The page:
Across the street, I went into Cool Britannia, the biggest souvenir shop in Piccadilly Circus. Inside was a dimly lit, red decorated store that had enough merchandise for a window shopper’s paradise. Bags, mugs, flags, posters, trinkets, plates, teddy bears, sweatshirts, shirts, decorated license plates, postcards, calendars and anything else you could think of was in there. As I went down the stairs to the basement, I briefly had to stop behind a mother and daughter who were gawking at the silver and gold suit of armor and the red telephone booth on the landing. Downstairs, I saw more of the same stuff. I soon became bored with the place after fifteen minutes and was slightly irritated when I saw a whole section dedicated to Guinness products, especially when I saw a plate item that said, “Black is Beautiful,” but with a picture of cups of beer at the bottom. I thought, “Thank you Guinness for the co-opting.” I made my way for the door.

After I left, I walked towards the Criterion Restaurant with its turquoise and blue marquee. In front of it, a tin man stood there dressed in a silver suit, and gold hat, vest and shoes. Like a pantomime, he said no words, only waiting for tourist to flock to him for pictures as he stood on his silver trunk. I stood there watching a young girl with her black hair tied back in a ponytail and in pink dress, staring him down with a callous look and he stared at her back. She then ran off and he shrugged his shoulders as if he expected that kind of behavior. A teenage boy stepped up on the trunk for a picture and the tin man quickly pulled out a toy silver gun holding it up to the boy’s neck. Catching on to the gag, the boy grabbed his neck and jokingly, the tin man pointed his gun to the boy’s crotch and back up to his neck. I wondered if he did that out of sheer boredom standing there everyday. He has to do something to keep himself going. But the picture was taken and the small crowd around him, including myself, dispersed.

I walked in the direction of the Eros statue and found another crowd surrounding three young, white Eastern European men (I could tell from their accents) on a small black and white checkered dance floor. “If you see something like I break my leg, don’t call the ambulance,” said one in ankle breaker shirt with a half-star underneath the words. “…And if you like the show, please pay for your tickets in the buckets below.”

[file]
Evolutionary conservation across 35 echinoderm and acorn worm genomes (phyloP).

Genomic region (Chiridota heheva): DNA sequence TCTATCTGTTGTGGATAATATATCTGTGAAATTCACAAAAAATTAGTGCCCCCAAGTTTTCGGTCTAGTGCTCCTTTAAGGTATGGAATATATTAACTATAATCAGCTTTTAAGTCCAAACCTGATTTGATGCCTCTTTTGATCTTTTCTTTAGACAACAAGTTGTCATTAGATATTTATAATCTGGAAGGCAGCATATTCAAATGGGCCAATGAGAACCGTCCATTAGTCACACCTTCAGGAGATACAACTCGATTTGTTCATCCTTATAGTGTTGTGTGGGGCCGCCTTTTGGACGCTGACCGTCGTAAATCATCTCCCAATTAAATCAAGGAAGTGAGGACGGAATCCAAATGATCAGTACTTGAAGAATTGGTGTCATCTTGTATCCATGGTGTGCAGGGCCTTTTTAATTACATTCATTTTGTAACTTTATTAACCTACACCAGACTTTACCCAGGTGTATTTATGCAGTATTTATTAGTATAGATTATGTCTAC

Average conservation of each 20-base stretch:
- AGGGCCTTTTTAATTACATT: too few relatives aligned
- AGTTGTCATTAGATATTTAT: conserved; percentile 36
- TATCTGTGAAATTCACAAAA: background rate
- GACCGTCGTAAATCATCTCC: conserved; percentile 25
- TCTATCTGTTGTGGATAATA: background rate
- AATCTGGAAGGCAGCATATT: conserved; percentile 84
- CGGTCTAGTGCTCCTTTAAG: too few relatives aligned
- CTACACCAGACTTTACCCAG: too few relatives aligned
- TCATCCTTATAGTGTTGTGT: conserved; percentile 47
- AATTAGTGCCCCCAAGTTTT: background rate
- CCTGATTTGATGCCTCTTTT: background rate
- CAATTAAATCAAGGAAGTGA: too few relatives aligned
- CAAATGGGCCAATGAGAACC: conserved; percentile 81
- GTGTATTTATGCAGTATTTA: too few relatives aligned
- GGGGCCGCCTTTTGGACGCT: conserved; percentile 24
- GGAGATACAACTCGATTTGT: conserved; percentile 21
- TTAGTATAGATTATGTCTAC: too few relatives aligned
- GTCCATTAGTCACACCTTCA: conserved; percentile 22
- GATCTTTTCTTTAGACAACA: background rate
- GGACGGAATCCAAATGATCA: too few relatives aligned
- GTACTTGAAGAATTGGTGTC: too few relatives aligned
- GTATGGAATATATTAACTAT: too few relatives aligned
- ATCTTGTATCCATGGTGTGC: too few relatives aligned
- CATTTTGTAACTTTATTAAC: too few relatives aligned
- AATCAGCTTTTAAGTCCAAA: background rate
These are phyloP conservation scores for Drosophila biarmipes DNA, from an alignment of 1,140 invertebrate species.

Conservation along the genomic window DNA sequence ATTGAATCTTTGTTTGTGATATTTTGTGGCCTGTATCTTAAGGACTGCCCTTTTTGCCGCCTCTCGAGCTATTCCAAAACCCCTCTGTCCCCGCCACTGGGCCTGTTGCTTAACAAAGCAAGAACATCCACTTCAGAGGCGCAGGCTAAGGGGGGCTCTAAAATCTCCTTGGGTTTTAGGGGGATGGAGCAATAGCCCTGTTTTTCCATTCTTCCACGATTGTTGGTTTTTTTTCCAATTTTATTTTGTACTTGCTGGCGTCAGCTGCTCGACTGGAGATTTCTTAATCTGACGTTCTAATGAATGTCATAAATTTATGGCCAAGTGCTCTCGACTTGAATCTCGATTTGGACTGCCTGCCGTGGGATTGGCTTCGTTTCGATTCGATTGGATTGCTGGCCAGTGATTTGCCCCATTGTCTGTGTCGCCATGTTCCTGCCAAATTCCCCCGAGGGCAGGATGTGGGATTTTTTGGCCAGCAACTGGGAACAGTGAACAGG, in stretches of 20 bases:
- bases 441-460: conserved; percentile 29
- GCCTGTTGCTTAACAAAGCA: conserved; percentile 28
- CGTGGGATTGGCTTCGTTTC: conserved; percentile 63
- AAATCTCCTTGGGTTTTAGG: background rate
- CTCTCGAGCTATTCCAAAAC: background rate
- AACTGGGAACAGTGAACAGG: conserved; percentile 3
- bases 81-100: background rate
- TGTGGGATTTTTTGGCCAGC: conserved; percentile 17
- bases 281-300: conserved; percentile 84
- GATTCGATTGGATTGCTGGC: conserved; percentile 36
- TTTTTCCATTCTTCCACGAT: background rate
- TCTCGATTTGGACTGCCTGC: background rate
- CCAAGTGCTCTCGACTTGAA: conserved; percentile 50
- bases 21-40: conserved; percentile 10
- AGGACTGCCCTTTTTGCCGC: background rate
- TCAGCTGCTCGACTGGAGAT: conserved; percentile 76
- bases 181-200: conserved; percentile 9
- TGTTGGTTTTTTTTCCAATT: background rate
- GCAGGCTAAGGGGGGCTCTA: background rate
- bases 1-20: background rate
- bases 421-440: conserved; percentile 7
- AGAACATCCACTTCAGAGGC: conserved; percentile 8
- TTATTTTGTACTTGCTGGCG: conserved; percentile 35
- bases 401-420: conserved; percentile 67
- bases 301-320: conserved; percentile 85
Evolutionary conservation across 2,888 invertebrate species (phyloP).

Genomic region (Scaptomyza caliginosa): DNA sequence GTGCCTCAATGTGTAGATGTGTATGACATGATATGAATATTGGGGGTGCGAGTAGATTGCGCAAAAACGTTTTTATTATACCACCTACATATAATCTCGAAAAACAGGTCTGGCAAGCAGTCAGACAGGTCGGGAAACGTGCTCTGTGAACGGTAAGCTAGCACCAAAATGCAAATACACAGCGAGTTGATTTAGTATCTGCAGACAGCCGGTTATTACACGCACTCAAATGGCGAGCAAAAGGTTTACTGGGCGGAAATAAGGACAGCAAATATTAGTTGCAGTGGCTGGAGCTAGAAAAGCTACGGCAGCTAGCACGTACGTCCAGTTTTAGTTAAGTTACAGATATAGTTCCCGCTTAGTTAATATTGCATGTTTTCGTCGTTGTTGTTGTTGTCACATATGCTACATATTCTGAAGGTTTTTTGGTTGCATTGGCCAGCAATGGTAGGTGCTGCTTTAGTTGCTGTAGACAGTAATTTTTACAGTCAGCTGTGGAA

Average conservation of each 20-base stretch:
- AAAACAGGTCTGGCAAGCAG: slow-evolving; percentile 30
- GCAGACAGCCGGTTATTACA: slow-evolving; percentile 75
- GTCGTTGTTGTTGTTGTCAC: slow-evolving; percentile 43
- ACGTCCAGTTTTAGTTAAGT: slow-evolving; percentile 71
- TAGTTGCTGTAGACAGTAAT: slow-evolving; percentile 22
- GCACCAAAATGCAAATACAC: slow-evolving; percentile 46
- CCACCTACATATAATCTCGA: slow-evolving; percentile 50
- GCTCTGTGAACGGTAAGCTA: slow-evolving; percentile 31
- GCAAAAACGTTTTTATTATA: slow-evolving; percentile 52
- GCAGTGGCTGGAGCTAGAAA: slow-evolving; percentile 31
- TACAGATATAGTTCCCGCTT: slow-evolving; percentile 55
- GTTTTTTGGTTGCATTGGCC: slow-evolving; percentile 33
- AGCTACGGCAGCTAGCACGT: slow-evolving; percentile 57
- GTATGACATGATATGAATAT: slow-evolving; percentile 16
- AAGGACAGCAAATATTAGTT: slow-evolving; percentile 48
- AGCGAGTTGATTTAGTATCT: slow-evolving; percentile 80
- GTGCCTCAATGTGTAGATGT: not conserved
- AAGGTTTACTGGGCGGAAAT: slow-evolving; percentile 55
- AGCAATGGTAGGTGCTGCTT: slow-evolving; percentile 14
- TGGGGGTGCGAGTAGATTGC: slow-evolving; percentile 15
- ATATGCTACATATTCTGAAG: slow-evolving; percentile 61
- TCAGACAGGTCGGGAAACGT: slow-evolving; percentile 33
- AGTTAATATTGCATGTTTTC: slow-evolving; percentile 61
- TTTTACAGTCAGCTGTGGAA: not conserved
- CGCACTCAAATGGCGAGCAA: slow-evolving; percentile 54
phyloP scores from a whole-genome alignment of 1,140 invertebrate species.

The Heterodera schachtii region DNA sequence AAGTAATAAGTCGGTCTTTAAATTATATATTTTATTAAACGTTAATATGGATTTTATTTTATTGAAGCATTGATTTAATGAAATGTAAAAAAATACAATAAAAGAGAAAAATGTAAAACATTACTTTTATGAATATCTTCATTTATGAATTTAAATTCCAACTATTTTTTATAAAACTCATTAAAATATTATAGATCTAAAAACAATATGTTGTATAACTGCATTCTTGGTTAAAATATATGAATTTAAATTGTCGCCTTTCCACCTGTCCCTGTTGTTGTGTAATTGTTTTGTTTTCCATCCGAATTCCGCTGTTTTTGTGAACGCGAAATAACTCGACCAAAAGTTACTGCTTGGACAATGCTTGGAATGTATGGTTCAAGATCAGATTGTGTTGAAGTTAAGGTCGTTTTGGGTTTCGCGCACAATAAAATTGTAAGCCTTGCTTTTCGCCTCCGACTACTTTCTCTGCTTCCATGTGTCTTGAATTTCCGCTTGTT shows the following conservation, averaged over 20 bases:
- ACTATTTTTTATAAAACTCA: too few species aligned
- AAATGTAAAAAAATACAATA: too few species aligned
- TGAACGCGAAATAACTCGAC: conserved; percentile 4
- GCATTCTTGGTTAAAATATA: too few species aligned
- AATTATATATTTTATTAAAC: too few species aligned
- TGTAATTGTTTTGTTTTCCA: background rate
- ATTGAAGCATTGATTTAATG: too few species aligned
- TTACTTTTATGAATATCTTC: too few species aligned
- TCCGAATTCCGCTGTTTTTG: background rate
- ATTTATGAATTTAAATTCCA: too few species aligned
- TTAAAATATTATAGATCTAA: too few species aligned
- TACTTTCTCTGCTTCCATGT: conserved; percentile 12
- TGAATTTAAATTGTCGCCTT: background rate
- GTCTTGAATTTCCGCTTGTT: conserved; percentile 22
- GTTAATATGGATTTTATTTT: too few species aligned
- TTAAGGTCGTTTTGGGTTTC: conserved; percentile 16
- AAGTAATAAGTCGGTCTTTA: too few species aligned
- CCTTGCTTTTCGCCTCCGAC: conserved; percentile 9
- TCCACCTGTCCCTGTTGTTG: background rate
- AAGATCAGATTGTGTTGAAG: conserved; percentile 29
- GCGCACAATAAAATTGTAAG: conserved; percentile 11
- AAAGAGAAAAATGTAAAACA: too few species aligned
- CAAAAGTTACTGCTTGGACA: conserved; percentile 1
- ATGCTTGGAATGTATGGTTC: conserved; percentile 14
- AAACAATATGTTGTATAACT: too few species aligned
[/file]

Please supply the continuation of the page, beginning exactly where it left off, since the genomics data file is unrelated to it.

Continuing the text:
The three men, the other two in a Funky Poser’s monkey shirt and a musical notes shirt, started break-dancing to a 90s techno song that I barely remember except for the “ooh la la,” part. While one did the various acrobatic movies, the other two tried to get the audience excited by clapping. As soon as the song finished, most of the crowd rushed away avoiding having to put any monetary amount into the light green, blue and pink buckets. The three men, however, were not disheartened as a few offered to give them some change, and just like the others before them, they left the location to continue onto the next willing audience.

I chose to stand in a corner of the window area of the Criterion Theatre, next to the Eros statue. The posters for the play, 39 Steps, based on Alfred Hitchcock’s 1935 film, covered the front walls of the theatre.  As I continued writing in my journal, I notice two dark-haired men stare at me as they walked by. I guess they thought I looked strange. I should be used to the stares by now; I don’t look like the average black woman, let alone the average woman in London, not even in America. But I still couldn’t resist giving a snarled look at them and watching them hastily turn away. It’s refreshing to think of yourself as the observer observing others who in turn are observing you and our reactions to each other. Whether in the audience or in front of them, I am on display just like any other.

When I turned to the left, I saw a young, fresh-faced man standing near me in front of the doorway. His conspicuous manner of dress, a black top hat, dark gray jeans, gray shirt and suspenders, did not match his naïve and nervous as he placed his unicycle on his black duffle bag. Not knowing what to do, he took out a translucent Fushigi ball and began to glide it between his hands. I stood there awkwardly wondering if he knew my attention was on him. Gazing at the ball, he smiled as if he was lost in his own world and ignored everyone around him. The streets and its people were all seen in the reflection of the ball as if he held the world between his fingers.

Soon, others began to stop at look at him and the ball, which seemed to float between his hands. For moment, gravity did not exist as he started sliding the ball upon his arms. I knew there was a simple explanation for why the ball did that but I chose not to think of reality at that time, only the magic of the moment. A boy with shoulder-length curly blond hair asked the “magician” how he does the trick. With the ball, he steps forward and bends down to let the boy examine the ball to see if maybe there was a puppet’s string attached to it. Even a man in his yellow soccer shirt had to stop to gaze in amazement. He seemed to be the most genuine, pure-hearted one of all the performers that day.